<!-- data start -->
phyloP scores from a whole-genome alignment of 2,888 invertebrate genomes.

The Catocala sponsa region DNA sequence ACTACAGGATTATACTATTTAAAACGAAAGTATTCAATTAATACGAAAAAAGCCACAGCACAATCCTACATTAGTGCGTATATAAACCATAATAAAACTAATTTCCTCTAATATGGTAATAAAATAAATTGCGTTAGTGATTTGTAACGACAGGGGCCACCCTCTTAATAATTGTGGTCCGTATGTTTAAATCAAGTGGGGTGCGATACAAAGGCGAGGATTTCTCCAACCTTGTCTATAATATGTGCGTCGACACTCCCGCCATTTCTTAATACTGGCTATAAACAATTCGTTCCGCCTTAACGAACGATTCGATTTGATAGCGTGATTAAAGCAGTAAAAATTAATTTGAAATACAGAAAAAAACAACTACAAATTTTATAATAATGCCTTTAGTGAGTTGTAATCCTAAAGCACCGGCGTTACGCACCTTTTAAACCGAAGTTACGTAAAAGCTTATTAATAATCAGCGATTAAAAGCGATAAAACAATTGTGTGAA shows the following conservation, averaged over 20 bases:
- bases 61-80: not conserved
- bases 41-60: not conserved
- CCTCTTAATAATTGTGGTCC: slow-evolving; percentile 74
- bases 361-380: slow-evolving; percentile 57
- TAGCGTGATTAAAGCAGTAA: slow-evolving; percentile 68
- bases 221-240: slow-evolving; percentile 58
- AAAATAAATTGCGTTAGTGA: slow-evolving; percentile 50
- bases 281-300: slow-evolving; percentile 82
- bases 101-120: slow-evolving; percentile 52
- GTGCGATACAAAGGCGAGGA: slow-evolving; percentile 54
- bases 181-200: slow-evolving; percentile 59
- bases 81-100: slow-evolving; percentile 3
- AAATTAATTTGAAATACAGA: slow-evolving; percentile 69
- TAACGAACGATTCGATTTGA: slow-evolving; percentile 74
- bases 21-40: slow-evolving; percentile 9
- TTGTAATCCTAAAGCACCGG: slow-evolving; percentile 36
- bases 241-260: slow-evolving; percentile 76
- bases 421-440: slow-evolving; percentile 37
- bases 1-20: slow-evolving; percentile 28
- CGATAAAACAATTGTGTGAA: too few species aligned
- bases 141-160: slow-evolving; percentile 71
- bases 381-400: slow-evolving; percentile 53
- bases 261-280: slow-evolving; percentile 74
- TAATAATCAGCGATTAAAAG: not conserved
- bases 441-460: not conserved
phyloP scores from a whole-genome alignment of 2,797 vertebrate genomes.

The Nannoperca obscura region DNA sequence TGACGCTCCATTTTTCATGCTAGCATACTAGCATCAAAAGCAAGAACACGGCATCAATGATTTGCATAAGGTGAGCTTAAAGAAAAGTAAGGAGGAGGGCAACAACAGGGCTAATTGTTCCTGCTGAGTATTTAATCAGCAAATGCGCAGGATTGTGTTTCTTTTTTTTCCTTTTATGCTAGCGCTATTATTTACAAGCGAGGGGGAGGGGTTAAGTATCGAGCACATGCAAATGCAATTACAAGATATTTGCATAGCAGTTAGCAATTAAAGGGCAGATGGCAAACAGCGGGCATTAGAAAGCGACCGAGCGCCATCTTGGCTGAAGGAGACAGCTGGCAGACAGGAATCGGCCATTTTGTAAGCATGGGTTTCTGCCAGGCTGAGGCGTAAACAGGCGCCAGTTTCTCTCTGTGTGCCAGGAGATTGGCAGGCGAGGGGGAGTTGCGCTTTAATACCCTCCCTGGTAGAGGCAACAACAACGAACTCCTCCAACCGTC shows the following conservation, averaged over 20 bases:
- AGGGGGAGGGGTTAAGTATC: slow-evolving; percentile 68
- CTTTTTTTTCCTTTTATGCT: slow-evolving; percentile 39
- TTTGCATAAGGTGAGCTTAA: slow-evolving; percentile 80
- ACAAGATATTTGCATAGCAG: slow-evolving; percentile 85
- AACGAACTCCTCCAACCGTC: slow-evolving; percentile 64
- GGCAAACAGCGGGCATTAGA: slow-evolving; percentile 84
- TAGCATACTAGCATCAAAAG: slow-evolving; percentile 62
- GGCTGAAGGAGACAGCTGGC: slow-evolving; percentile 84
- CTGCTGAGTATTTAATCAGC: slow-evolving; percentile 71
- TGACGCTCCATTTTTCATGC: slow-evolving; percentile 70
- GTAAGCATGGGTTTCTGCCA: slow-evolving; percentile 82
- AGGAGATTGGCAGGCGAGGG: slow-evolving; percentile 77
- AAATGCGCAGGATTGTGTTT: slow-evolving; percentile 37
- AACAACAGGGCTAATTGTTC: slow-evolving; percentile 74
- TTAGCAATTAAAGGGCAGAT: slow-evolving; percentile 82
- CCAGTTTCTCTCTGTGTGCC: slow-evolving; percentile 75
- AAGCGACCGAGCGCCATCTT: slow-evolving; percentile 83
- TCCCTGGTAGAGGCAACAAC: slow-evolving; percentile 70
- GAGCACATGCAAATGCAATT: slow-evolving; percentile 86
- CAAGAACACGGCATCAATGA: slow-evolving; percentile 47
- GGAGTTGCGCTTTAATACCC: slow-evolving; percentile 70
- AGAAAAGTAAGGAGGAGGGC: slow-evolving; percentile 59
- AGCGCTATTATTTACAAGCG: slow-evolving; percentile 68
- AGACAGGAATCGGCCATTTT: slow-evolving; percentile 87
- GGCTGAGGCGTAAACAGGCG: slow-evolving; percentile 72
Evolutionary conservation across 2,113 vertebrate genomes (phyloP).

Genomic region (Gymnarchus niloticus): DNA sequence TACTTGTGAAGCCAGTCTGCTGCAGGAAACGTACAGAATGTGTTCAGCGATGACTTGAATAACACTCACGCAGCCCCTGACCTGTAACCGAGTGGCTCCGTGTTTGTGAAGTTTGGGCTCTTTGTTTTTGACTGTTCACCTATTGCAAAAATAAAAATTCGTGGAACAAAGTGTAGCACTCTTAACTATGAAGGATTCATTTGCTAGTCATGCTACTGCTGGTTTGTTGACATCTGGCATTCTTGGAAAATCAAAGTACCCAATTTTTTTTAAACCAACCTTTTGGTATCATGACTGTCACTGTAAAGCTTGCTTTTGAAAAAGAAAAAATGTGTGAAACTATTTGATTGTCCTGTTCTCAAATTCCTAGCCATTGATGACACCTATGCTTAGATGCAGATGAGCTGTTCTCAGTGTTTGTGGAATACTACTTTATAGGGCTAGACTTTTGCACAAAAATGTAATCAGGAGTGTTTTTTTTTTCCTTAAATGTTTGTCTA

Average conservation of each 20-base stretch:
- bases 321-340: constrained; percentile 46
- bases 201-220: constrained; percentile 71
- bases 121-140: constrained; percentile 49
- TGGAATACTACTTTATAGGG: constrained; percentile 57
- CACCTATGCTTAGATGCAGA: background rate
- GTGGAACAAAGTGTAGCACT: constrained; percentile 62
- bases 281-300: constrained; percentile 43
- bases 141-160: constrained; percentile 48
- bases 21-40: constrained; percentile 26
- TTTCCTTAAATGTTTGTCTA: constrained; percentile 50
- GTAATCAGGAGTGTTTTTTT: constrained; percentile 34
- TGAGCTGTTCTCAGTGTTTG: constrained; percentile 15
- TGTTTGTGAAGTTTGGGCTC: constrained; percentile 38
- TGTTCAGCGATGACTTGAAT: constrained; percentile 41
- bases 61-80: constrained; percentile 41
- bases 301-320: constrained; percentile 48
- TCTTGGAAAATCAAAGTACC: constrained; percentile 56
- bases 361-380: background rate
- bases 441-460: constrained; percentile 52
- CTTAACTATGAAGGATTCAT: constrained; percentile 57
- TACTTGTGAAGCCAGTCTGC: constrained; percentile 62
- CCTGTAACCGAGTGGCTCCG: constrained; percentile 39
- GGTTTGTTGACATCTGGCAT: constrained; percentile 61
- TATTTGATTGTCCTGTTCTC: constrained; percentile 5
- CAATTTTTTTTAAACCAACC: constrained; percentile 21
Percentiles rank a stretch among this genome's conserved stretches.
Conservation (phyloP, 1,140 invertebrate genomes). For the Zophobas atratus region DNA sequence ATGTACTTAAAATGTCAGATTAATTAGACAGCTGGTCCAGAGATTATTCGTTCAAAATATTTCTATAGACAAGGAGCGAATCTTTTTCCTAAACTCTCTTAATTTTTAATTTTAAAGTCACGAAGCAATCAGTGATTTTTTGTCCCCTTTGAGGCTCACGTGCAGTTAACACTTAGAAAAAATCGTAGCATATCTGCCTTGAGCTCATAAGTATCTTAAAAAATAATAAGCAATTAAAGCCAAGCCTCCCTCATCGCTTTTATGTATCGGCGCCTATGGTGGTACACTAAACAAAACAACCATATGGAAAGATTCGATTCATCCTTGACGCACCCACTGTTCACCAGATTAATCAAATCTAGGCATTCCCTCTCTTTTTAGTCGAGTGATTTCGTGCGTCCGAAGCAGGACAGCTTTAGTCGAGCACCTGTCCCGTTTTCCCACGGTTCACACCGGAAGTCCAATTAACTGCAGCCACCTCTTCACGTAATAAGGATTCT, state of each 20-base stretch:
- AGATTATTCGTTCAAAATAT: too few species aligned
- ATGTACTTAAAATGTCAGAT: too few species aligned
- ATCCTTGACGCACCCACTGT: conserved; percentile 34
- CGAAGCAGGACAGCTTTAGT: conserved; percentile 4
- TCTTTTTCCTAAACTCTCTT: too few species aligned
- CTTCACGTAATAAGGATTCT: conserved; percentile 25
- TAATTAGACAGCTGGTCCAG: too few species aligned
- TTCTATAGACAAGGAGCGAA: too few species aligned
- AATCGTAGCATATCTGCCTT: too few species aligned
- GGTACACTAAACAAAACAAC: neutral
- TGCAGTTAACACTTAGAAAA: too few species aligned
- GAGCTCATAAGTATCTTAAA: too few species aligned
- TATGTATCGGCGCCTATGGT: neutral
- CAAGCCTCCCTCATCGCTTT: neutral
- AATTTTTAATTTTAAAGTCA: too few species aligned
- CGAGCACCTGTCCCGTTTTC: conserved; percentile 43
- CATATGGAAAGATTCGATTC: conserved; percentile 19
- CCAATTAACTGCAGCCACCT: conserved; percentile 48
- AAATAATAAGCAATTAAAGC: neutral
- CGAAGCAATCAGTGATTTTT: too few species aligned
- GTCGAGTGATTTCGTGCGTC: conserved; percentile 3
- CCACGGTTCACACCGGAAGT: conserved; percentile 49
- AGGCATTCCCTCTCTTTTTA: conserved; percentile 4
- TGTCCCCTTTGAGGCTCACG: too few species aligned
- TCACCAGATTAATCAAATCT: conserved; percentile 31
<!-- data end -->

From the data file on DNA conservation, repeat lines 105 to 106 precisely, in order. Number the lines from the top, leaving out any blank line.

- GTCGAGTGATTTCGTGCGTC: conserved; percentile 3
- CCACGGTTCACACCGGAAGT: conserved; percentile 49